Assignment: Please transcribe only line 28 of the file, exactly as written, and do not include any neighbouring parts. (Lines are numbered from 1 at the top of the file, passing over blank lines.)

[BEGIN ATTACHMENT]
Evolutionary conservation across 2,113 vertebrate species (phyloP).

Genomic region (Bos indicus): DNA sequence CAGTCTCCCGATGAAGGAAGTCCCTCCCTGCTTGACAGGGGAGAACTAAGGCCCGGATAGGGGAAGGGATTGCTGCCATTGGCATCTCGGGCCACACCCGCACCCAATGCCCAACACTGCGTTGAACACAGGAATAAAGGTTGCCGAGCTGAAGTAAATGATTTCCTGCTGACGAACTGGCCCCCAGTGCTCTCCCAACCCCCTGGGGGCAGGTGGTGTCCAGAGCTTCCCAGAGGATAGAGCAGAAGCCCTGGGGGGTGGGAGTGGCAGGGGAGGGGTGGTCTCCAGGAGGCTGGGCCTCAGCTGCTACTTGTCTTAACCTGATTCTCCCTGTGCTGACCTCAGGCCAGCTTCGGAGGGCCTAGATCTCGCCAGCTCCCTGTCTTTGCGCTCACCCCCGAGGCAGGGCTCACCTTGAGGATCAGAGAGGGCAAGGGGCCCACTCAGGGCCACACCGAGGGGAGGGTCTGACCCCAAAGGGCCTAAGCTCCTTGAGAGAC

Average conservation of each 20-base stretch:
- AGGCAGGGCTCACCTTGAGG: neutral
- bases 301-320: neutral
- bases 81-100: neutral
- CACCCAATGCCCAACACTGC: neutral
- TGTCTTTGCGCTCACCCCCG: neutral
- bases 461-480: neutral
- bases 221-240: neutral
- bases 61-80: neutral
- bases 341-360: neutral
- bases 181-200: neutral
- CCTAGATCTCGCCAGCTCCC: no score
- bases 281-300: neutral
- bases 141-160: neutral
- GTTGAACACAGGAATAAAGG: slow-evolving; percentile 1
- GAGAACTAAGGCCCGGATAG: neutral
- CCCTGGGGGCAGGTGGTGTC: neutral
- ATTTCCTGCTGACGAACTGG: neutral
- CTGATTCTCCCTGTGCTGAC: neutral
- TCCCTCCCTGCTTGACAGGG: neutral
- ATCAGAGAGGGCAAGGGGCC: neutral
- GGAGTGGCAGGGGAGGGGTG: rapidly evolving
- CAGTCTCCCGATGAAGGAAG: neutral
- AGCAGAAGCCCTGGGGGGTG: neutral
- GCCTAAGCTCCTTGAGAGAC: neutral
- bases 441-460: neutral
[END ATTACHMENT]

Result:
- bases 441-460: neutral